The weather here has four seasons, just like many other parts of the world; only, Hong Kong has different parts. Season #1, Winter, lasts for about three months – Dec-Feb – and it mostly consists of cold, dry nights. Season #2 is the Rainy season. Beginning in March and continuing through May, the Rainy season is characterized by … do I even need to tell you? The 3rd season is the Typhoon season, covering the middle months of the year. During this period, Hong Kong receives the highest amounts of rainfall, peaking in June and ever so gradually declining to August. To help you understand the daily realities of Typhoon season, locals advised us to stock up on DVD’s beforehand so you can stay busy when the sideways rain makes it unsafe to leave your apartment for a day or two. Season #4 is, well, Rainy season #2. It basically rains for another three months, until the typical wet weather system collapses out of breath and goes somewhere else in the Pacific to recuperate.
I mentioned the suggestion that we procure DVD’s to forestall homebound boredom, but that is not the end of the weather related advice we have received. A friend described the means she uses for fighting off Hong Kong’s absurd humidity. She and her husband started by putting dehumidifiers in every room of the house to keep the walls and upholstery from developing mildew. When the paper started growing stuff, she bought a scanner for important documents and gave up trying to save most physical copies. When they had guests over and noticed the extra bedding in the bottom of a drawer had grown things as well, they started putting charcoal packets in every drawer. Just for good measure, the two of them put charcoal in the closets too.
Reader, I’m not sure where you are as you read this, but chances are it is less humid than here. I tried to find places in the US rivaling Hong Kong’s humidity, but the highest was still 2% lower than Hong Kong’s annual average of 81.83%. I began by telling you this humidity was a funny thing. The funny part to me is that as I look out my window, two things catch my eye: first, the next hill from me is obstructed from view because of the fog/cloud/virga; second, some poor soul a floor above me is hanging a shirt out to dry.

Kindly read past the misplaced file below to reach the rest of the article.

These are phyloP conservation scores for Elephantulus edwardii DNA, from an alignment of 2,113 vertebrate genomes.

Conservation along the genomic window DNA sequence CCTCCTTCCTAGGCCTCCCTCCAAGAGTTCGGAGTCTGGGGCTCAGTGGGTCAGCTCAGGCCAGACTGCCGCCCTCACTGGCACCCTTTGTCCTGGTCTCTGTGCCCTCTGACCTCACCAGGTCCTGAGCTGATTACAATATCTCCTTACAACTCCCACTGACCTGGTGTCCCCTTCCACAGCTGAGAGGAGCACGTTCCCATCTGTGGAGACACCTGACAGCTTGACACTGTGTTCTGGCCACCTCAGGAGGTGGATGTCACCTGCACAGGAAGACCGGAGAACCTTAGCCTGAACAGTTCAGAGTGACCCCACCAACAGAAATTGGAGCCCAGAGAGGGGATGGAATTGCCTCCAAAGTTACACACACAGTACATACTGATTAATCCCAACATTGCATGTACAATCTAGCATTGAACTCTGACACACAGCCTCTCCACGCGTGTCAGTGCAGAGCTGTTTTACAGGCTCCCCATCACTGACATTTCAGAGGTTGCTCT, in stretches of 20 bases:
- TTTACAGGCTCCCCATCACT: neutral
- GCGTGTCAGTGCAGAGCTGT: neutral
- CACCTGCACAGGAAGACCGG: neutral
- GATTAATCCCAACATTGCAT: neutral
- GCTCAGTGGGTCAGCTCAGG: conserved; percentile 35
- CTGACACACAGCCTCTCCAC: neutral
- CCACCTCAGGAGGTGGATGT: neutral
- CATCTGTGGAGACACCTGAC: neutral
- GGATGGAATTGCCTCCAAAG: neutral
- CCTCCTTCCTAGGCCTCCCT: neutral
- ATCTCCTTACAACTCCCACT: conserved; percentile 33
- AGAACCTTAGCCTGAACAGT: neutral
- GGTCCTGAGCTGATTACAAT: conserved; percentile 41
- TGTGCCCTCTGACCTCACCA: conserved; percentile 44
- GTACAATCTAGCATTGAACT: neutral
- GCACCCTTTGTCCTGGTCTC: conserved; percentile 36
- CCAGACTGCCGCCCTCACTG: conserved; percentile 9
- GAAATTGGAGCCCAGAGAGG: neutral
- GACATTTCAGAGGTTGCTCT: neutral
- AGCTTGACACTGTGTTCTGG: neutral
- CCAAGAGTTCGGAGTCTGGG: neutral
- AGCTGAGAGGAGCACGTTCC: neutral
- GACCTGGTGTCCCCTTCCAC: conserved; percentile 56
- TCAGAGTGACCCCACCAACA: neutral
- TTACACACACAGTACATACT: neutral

Monday, February 23, 2009
Reader, Hong Kong is a great place to live and this is one more reason why. Allow me to set the stage. When I lived in the US I knew a lot of people (too numerous to count, let alone mention here) who downloaded music, movies, and programs from the smorgasbord that is the Internet, but I only knew a few who bought their pirated items from an actual physical vendor. Only on street corners in New York’s East Village and LA’s Chinatown did I encounter the stereotypical guy with DVD’s laid out on a blanket. Even there, the proprietors were shifty-eyed, and vigilant for a thief or a cop. For me, I enjoyed watching movies for free, but I just couldn’t get past the whole breaking the law.
Fast-forward two years to an after dinner walk in Hong Kong’s Causeway Bay area. Seemingly by chance, as all well-chosen retail shops are, we found a video store, selling entire seasons of American TV shows as well as classic movies. This was a gem because we had searched high and low these and not only did we find them, we found them for cheap. You could by the first four seasons of House for $300 HKD, all of 24 for $350, and the complete works of Akira Kurosawa for $200. This must be too good to be true, we thought, as we hurried home to pop in 24. But it was not; the DVD’s played fine.
The next time we were in Causeway, we made sure to stop by the store only to find it under investigation by Hong Kong Customs and their little green ribbons. As we hurriedly walked away, I kind of felt like a junkie sent away by the undercover drug dealer. Nothing like asking a cop when they will leave so I can go back to purchasing my counterfeit items. Needless to say, we were a bit embarrassed but mostly amused.
The best part of the story is that after spending the morning walking through the Hong Kong Park, we found ourselves in Causeway, so we thought we would check to see what ever happened to that shop. We rounded the corner, passed the guy selling roasted chestnuts and there it was, bustling and humming as if nothing had happened. When we stepped inside, I wondered if the seemingly bootleg copies of shows would have been replaced by more expensive and likely more legitimate movies, but their selection had not changed one iota. I was still able to buy 18 films for just $248 HKD.
I realize the legal theorist in me may ache at the thought of this, but the citizen in me rejoices that the authorities have seen fit to allow this establishment to stay open. So if you’re ever in Hong Kong and you would like to borrow a movie, just give me a call. I have every movie Will Smith has made since Bad Boys.
Thursday, February 19, 2009
I once joked to a friend that I didn’t think I could live I a place that didn’t have access to some sort of major waterway. In the years since that seemingly offhand comment was made, I have yet to stray from it, with exception of two summer stints. Hong Kong has made it reputation as one of the great ports of the world, linking China with the rest of the world.